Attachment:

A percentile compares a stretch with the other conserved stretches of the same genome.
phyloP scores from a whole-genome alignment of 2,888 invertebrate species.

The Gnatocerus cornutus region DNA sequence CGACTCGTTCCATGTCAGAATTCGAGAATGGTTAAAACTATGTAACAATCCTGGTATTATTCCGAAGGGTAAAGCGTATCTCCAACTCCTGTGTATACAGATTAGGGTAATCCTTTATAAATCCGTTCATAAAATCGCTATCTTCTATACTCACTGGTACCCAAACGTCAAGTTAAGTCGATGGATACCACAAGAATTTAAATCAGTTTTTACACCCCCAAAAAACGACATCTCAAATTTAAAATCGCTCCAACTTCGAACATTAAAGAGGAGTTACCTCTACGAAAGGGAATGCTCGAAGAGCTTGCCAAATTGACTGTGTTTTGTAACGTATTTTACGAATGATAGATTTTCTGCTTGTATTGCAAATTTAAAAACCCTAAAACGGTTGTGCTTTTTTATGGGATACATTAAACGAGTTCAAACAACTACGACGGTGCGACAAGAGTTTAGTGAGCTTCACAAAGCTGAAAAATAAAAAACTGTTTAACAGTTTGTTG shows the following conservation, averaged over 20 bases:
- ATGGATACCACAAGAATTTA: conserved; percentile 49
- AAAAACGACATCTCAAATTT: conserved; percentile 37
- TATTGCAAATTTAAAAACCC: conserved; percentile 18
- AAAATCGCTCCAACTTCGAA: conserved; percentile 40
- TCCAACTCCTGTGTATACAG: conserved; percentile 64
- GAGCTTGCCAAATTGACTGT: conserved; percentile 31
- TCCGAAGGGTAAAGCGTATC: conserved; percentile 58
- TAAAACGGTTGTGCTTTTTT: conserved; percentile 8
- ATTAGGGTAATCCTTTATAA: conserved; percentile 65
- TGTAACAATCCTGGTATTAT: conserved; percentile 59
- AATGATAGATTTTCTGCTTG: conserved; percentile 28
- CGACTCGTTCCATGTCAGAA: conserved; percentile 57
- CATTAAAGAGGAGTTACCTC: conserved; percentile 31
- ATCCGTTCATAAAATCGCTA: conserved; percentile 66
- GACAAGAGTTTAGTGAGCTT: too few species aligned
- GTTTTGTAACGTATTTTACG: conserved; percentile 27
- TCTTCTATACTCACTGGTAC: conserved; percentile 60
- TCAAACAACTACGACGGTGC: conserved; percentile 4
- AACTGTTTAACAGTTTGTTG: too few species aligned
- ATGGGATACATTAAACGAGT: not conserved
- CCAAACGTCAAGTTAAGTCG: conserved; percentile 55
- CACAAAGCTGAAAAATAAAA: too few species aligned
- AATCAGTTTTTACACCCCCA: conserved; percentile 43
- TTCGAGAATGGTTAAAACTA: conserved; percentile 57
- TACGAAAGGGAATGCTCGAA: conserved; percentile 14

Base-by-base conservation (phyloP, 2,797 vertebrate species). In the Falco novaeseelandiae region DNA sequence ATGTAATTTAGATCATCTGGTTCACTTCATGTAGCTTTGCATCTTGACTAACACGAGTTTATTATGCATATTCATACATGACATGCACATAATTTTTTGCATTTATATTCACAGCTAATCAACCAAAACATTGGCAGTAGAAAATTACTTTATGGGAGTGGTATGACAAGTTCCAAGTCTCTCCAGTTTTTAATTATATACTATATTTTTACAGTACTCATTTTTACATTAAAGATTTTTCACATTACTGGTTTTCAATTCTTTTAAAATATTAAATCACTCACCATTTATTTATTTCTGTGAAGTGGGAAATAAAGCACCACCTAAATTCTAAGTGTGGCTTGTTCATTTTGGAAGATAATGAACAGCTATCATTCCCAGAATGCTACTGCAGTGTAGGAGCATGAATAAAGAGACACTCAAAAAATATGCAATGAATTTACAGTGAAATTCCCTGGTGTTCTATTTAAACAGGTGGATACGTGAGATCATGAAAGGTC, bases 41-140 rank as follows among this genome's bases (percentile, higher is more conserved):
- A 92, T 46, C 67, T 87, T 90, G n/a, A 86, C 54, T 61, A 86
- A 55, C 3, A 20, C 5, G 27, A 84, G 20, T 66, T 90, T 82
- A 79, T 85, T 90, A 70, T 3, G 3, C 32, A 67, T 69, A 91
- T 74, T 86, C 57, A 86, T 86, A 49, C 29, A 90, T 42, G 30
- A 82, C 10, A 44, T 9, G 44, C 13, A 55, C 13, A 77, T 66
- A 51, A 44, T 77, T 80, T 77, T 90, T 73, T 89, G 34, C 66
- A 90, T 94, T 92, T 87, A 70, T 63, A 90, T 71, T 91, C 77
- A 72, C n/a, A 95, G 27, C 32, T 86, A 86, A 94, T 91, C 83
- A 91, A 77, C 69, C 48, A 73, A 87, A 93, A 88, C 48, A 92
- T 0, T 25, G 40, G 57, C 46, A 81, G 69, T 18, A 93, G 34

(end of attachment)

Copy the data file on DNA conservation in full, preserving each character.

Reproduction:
A percentile compares a stretch with the other conserved stretches of the same genome.
phyloP scores from a whole-genome alignment of 2,888 invertebrate species.

The Gnatocerus cornutus region DNA sequence CGACTCGTTCCATGTCAGAATTCGAGAATGGTTAAAACTATGTAACAATCCTGGTATTATTCCGAAGGGTAAAGCGTATCTCCAACTCCTGTGTATACAGATTAGGGTAATCCTTTATAAATCCGTTCATAAAATCGCTATCTTCTATACTCACTGGTACCCAAACGTCAAGTTAAGTCGATGGATACCACAAGAATTTAAATCAGTTTTTACACCCCCAAAAAACGACATCTCAAATTTAAAATCGCTCCAACTTCGAACATTAAAGAGGAGTTACCTCTACGAAAGGGAATGCTCGAAGAGCTTGCCAAATTGACTGTGTTTTGTAACGTATTTTACGAATGATAGATTTTCTGCTTGTATTGCAAATTTAAAAACCCTAAAACGGTTGTGCTTTTTTATGGGATACATTAAACGAGTTCAAACAACTACGACGGTGCGACAAGAGTTTAGTGAGCTTCACAAAGCTGAAAAATAAAAAACTGTTTAACAGTTTGTTG shows the following conservation, averaged over 20 bases:
- ATGGATACCACAAGAATTTA: conserved; percentile 49
- AAAAACGACATCTCAAATTT: conserved; percentile 37
- TATTGCAAATTTAAAAACCC: conserved; percentile 18
- AAAATCGCTCCAACTTCGAA: conserved; percentile 40
- TCCAACTCCTGTGTATACAG: conserved; percentile 64
- GAGCTTGCCAAATTGACTGT: conserved; percentile 31
- TCCGAAGGGTAAAGCGTATC: conserved; percentile 58
- TAAAACGGTTGTGCTTTTTT: conserved; percentile 8
- ATTAGGGTAATCCTTTATAA: conserved; percentile 65
- TGTAACAATCCTGGTATTAT: conserved; percentile 59
- AATGATAGATTTTCTGCTTG: conserved; percentile 28
- CGACTCGTTCCATGTCAGAA: conserved; percentile 57
- CATTAAAGAGGAGTTACCTC: conserved; percentile 31
- ATCCGTTCATAAAATCGCTA: conserved; percentile 66
- GACAAGAGTTTAGTGAGCTT: too few species aligned
- GTTTTGTAACGTATTTTACG: conserved; percentile 27
- TCTTCTATACTCACTGGTAC: conserved; percentile 60
- TCAAACAACTACGACGGTGC: conserved; percentile 4
- AACTGTTTAACAGTTTGTTG: too few species aligned
- ATGGGATACATTAAACGAGT: not conserved
- CCAAACGTCAAGTTAAGTCG: conserved; percentile 55
- CACAAAGCTGAAAAATAAAA: too few species aligned
- AATCAGTTTTTACACCCCCA: conserved; percentile 43
- TTCGAGAATGGTTAAAACTA: conserved; percentile 57
- TACGAAAGGGAATGCTCGAA: conserved; percentile 14

Base-by-base conservation (phyloP, 2,797 vertebrate species). In the Falco novaeseelandiae region DNA sequence ATGTAATTTAGATCATCTGGTTCACTTCATGTAGCTTTGCATCTTGACTAACACGAGTTTATTATGCATATTCATACATGACATGCACATAATTTTTTGCATTTATATTCACAGCTAATCAACCAAAACATTGGCAGTAGAAAATTACTTTATGGGAGTGGTATGACAAGTTCCAAGTCTCTCCAGTTTTTAATTATATACTATATTTTTACAGTACTCATTTTTACATTAAAGATTTTTCACATTACTGGTTTTCAATTCTTTTAAAATATTAAATCACTCACCATTTATTTATTTCTGTGAAGTGGGAAATAAAGCACCACCTAAATTCTAAGTGTGGCTTGTTCATTTTGGAAGATAATGAACAGCTATCATTCCCAGAATGCTACTGCAGTGTAGGAGCATGAATAAAGAGACACTCAAAAAATATGCAATGAATTTACAGTGAAATTCCCTGGTGTTCTATTTAAACAGGTGGATACGTGAGATCATGAAAGGTC, bases 41-140 rank as follows among this genome's bases (percentile, higher is more conserved):
- A 92, T 46, C 67, T 87, T 90, G n/a, A 86, C 54, T 61, A 86
- A 55, C 3, A 20, C 5, G 27, A 84, G 20, T 66, T 90, T 82
- A 79, T 85, T 90, A 70, T 3, G 3, C 32, A 67, T 69, A 91
- T 74, T 86, C 57, A 86, T 86, A 49, C 29, A 90, T 42, G 30
- A 82, C 10, A 44, T 9, G 44, C 13, A 55, C 13, A 77, T 66
- A 51, A 44, T 77, T 80, T 77, T 90, T 73, T 89, G 34, C 66
- A 90, T 94, T 92, T 87, A 70, T 63, A 90, T 71, T 91, C 77
- A 72, C n/a, A 95, G 27, C 32, T 86, A 86, A 94, T 91, C 83
- A 91, A 77, C 69, C 48, A 73, A 87, A 93, A 88, C 48, A 92
- T 0, T 25, G 40, G 57, C 46, A 81, G 69, T 18, A 93, G 34